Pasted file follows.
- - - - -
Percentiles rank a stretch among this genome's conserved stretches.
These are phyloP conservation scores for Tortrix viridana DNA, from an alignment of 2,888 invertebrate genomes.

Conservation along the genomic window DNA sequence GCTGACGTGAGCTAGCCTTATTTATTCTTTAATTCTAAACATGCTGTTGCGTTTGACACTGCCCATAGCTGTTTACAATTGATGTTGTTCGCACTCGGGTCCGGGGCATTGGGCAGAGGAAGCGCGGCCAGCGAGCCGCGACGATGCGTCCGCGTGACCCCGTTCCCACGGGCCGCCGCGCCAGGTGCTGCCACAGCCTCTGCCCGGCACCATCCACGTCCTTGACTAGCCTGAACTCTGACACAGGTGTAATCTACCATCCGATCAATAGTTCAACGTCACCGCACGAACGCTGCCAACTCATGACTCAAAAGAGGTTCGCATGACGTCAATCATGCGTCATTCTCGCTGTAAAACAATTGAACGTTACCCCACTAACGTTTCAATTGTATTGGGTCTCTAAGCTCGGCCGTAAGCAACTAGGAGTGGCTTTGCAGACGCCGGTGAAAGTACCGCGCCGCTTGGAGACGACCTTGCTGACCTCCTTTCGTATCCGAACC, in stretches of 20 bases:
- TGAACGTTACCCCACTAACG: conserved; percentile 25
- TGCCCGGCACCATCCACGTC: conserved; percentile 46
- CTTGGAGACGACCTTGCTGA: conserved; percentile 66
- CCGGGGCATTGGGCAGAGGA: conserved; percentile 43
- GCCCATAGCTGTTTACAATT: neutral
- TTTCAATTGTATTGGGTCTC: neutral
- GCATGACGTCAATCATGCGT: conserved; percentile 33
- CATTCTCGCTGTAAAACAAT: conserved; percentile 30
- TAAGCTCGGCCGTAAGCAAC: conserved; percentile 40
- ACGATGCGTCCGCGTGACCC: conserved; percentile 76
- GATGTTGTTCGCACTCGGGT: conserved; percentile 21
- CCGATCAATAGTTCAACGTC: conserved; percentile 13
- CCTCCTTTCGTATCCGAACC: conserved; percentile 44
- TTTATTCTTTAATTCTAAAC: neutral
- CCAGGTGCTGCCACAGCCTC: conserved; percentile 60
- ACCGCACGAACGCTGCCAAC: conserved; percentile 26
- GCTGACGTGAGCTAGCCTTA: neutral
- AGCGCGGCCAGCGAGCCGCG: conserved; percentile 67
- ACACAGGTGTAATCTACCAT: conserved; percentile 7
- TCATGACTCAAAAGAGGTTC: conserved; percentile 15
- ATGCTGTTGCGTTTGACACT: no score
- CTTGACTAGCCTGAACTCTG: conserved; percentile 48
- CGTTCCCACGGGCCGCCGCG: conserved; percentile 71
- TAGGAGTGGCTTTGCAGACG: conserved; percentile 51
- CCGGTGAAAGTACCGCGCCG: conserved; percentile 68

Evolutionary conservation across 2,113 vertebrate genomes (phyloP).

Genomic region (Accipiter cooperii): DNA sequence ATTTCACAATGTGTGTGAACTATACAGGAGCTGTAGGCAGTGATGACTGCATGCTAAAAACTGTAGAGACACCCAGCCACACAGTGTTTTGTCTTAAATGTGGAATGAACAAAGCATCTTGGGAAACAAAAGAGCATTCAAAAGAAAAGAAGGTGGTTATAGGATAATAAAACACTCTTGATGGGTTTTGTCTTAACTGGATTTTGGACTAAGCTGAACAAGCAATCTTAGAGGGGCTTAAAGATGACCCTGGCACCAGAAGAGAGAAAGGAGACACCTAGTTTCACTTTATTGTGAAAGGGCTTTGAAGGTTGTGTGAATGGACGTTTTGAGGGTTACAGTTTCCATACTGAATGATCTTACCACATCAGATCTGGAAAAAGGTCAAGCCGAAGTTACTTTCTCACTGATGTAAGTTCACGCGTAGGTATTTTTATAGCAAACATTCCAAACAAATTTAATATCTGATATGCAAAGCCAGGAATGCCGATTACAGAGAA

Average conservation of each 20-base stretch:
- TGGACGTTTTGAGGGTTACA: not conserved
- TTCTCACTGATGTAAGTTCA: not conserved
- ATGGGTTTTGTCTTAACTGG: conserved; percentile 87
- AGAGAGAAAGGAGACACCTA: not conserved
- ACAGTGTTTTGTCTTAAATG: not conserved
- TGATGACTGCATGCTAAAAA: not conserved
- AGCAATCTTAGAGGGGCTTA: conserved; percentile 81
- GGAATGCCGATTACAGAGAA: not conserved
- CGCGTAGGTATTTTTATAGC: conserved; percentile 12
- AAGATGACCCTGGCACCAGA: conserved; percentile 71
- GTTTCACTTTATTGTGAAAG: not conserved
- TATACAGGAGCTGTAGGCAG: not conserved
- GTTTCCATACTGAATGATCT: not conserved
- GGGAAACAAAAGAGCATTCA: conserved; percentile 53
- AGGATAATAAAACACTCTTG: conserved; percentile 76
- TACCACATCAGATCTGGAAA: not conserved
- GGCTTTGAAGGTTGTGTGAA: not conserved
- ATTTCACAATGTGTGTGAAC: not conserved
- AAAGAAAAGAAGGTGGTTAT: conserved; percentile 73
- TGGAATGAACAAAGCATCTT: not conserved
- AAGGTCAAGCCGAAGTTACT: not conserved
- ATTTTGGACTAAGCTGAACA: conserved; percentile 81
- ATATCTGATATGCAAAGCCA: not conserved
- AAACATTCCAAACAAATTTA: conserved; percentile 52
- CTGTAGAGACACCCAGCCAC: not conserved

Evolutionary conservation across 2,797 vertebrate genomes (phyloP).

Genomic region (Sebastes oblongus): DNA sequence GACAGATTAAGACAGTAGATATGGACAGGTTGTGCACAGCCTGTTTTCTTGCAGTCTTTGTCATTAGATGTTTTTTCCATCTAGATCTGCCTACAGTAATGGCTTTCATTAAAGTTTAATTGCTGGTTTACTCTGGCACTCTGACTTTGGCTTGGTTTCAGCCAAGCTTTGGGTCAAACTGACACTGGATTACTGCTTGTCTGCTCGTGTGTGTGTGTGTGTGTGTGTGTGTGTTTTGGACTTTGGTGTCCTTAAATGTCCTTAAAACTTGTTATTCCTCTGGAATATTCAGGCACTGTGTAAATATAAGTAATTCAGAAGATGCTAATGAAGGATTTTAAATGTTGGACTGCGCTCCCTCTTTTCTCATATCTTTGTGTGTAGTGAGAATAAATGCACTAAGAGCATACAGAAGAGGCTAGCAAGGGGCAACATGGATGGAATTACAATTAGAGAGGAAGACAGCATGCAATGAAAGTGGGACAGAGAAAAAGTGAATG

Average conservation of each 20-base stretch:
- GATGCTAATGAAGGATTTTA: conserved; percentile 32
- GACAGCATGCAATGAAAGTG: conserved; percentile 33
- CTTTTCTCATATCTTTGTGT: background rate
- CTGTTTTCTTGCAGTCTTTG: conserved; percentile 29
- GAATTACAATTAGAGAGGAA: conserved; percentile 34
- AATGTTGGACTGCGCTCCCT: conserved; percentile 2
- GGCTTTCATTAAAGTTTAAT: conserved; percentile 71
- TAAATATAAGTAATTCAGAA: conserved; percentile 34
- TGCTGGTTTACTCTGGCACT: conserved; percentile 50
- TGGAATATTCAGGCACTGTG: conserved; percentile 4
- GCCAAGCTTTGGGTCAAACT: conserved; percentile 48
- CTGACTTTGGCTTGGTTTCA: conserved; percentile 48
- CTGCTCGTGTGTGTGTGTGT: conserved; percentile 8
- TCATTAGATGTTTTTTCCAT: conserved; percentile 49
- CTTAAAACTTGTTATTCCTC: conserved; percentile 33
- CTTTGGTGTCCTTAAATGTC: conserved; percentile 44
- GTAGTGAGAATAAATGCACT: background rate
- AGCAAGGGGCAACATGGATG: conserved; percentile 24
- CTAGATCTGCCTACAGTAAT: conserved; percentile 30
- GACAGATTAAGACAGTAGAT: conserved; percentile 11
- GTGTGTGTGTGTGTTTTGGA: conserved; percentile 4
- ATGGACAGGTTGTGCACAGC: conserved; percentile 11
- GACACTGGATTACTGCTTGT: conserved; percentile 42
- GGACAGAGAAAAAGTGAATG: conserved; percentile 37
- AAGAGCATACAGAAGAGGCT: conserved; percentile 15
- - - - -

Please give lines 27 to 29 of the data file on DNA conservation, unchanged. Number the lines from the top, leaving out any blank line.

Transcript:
- TAGGAGTGGCTTTGCAGACG: conserved; percentile 51
- CCGGTGAAAGTACCGCGCCG: conserved; percentile 68

Evolutionary conservation across 2,113 vertebrate genomes (phyloP).